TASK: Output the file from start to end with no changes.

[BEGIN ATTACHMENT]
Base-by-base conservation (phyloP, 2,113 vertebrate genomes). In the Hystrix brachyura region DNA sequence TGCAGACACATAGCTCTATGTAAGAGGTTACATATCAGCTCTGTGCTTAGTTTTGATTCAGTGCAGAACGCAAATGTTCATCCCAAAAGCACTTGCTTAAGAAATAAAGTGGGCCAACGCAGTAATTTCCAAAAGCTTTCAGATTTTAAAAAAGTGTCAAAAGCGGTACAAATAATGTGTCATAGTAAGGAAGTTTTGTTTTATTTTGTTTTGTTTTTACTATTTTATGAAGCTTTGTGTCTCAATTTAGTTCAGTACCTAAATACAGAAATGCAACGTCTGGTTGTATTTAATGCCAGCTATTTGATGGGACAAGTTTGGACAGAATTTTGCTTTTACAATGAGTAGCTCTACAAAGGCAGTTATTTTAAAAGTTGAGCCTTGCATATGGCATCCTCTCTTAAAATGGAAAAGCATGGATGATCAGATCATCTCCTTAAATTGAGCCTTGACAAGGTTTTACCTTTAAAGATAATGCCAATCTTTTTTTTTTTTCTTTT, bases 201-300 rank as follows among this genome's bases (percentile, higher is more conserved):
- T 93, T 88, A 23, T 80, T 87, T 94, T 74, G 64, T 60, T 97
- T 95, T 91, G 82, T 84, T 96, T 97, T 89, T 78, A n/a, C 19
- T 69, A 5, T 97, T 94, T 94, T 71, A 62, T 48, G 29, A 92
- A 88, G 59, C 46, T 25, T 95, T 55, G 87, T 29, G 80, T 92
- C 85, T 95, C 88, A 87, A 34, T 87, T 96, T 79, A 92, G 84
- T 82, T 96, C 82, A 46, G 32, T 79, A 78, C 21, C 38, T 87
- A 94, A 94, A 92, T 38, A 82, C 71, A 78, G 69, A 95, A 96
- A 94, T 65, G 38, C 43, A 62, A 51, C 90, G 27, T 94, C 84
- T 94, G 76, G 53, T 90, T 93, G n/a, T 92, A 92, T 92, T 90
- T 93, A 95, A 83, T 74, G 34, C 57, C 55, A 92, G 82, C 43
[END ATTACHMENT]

Base-by-base conservation (phyloP, 2,113 vertebrate genomes). In the Hystrix brachyura region DNA sequence TGCAGACACATAGCTCTATGTAAGAGGTTACATATCAGCTCTGTGCTTAGTTTTGATTCAGTGCAGAACGCAAATGTTCATCCCAAAAGCACTTGCTTAAGAAATAAAGTGGGCCAACGCAGTAATTTCCAAAAGCTTTCAGATTTTAAAAAAGTGTCAAAAGCGGTACAAATAATGTGTCATAGTAAGGAAGTTTTGTTTTATTTTGTTTTGTTTTTACTATTTTATGAAGCTTTGTGTCTCAATTTAGTTCAGTACCTAAATACAGAAATGCAACGTCTGGTTGTATTTAATGCCAGCTATTTGATGGGACAAGTTTGGACAGAATTTTGCTTTTACAATGAGTAGCTCTACAAAGGCAGTTATTTTAAAAGTTGAGCCTTGCATATGGCATCCTCTCTTAAAATGGAAAAGCATGGATGATCAGATCATCTCCTTAAATTGAGCCTTGACAAGGTTTTACCTTTAAAGATAATGCCAATCTTTTTTTTTTTTCTTTT, bases 201-300 rank as follows among this genome's bases (percentile, higher is more conserved):
- T 93, T 88, A 23, T 80, T 87, T 94, T 74, G 64, T 60, T 97
- T 95, T 91, G 82, T 84, T 96, T 97, T 89, T 78, A n/a, C 19
- T 69, A 5, T 97, T 94, T 94, T 71, A 62, T 48, G 29, A 92
- A 88, G 59, C 46, T 25, T 95, T 55, G 87, T 29, G 80, T 92
- C 85, T 95, C 88, A 87, A 34, T 87, T 96, T 79, A 92, G 84
- T 82, T 96, C 82, A 46, G 32, T 79, A 78, C 21, C 38, T 87
- A 94, A 94, A 92, T 38, A 82, C 71, A 78, G 69, A 95, A 96
- A 94, T 65, G 38, C 43, A 62, A 51, C 90, G 27, T 94, C 84
- T 94, G 76, G 53, T 90, T 93, G n/a, T 92, A 92, T 92, T 90
- T 93, A 95, A 83, T 74, G 34, C 57, C 55, A 92, G 82, C 43